Now that both national conventions have passed, the contours of the general election are coming into view.
Donald Trump has positioned himself as the outsider; he’s the only candidate who will change Washington. This is a compelling message when nearly 70 percent believe the country is headed in the wrong direction.
Hillary Clinton’s campaign motto, “Stronger Together,” offers unity and reliability, casting Trump as a risky and dangerous choice. She’s effectively running an incumbent campaign, and outgoing President Obama currently has solid job approval ratings above 50 percent.
Don’t ask me to square that circle. How can 70 percent believe the country is headed in the wrong direction, while at the same time a majority approves of the job President Obama is doing?
This campaign offers infinite contradictions.
What matters now, as we head into August, is where the polls show the race and what strategy is each campaign pursuing?
I expect Hillary’s campaign to ramp up negative TV ads against Trump during the Olympics. I also expect a full court press against Trump for his refusal to release his tax returns.
Does Trump’s campaign have the resources to go on TV in August? I doubt it. But so far, they do not appear to have been significantly hurt by being outspent by more than $40 million on TV in July.
The Obama campaign disqualified Mitt Romney in the summer four years ago—but that was before his campaign had access to general election funds. That wouldn’t have been a problem this cycle, had Trump raised more than $3 million in May.
As Election Day nears, we will have a clearer picture of which voters appear likely to vote, as pollsters perfect their voter screen for their surveys. Which voters are enthusiastic? Which voters plan to stay home? Which voters are undecided?
Romney campaign senior strategist Stuart Stevens said recently that he is watching white women as a bellwether for this election. Romney won them by 14 points, and Stevens believes Trump needs to win them by a bigger margin, which appears unlikely.
After evaluating the public polling that is available, and with the caveat that Clinton’s convention bounce is not yet fully visible, here is how I see the Electoral College map as of today:
Clinton 245 EVs
Trump 191 EVs
Toss-up 102 EVs
When you study the electoral map, you realize just how daunting Trump’s task is.
First, let’s be honest: Despite Trump’s own boasts, he is not going to put California, New Jersey, New York or Connecticut in play. No chance.
I do not expect Nevada, Colorado, New Mexico, or Michigan to be competitive for Trump.
I do not expect Clinton to make Arizona, Indiana, or Georgia competitive either.
Virginia should be a swing state, but I believe Clinton’s selection of U.S. Sen. Tim Kaine essentially removes that state from being a toss-up. Trump would need to perform well in suburban northern Virginia and I don’t see that happening.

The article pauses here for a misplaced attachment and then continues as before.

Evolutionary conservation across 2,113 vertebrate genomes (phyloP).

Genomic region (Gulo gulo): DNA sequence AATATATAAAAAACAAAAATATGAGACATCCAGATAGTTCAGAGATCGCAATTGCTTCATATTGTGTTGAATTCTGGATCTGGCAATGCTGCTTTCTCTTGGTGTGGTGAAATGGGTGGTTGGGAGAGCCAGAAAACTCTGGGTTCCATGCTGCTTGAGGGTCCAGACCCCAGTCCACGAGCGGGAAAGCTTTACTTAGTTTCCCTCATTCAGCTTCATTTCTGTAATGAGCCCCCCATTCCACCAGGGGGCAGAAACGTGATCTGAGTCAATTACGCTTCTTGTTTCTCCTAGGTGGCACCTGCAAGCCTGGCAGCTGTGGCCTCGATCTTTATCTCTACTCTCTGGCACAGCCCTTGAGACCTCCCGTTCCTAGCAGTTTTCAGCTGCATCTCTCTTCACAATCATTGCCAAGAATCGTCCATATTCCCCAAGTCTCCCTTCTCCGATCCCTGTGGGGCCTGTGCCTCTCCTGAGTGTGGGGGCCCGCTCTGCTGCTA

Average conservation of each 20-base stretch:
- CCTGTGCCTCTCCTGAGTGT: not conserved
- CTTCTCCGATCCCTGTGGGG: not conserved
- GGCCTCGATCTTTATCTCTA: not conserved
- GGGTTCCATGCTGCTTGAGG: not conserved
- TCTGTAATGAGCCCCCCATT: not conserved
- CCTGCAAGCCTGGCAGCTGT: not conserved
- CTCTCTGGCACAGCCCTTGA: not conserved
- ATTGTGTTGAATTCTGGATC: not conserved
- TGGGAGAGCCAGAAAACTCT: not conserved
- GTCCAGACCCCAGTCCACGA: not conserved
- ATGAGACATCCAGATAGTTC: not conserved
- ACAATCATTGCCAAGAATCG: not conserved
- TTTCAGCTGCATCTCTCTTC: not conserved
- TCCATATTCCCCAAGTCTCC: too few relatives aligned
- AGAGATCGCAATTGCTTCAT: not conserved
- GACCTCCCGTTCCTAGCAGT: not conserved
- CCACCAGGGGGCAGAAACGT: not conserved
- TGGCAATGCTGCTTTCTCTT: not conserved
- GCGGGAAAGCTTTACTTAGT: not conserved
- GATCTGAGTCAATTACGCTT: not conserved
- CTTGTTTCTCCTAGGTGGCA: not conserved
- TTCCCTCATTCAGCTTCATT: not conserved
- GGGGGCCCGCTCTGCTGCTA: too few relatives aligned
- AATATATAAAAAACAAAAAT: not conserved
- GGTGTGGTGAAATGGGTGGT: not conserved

This leaves just seven toss-up states: Florida, Pennsylvania, Ohio, North Carolina, Wisconsin, Iowa and New Hampshire.
If my map is correct, all Hillary needs to clinch the presidency is Florida.
She can lose Florida and pair any two or three states adding up to at least 25 electoral votes to get to 270.
Indeed, she has many paths to victory.
Alternatively, Trump’s path to victory is narrow and steep.
Unless he can clip Virginia, Nevada or Michigan, he has to effectively run the table on the remaining toss-up states.
How does he do it?
- This will require him to be far more disciplined than he has been of late.
- This will require him to raise over $500 million to run saturation TV and radio, 6-8 mail pieces, and full scale field operations in at least seven, and probably 10 states.
- This will require him to seriously prepare for three televised debates, not to necessarily win them on points, but rather to show him as serious, substantive and credible.
He has not met that threshold yet. His convention speech was a marked improvement, but that offered the crutch of a teleprompter.
The televised debates offer 90 minutes, a quiet audience, and only one opponent with whom to divide the time. There is nowhere to hide.
Has Trump begun debate prep? Is he doing videotaped mock debates, and then watching them and receiving professional feedback, and doing another round? He will need to do at least ten mock debates before the first presidential debate on September 26.
This year is clearly a change election and Hillary Clinton is one of the most flawed presidential candidates in modern American history.
But she has the advantage right now. To not see that requires rose colored glasses.
Disclosure: Donald Trump is the father-in-law of Jared Kushner, the publisher of Observer Media.
Matt Mackowiak is an Austin-based Republican consultant, a syndicated columnist, and a former Capitol Hill and Bush administration aide.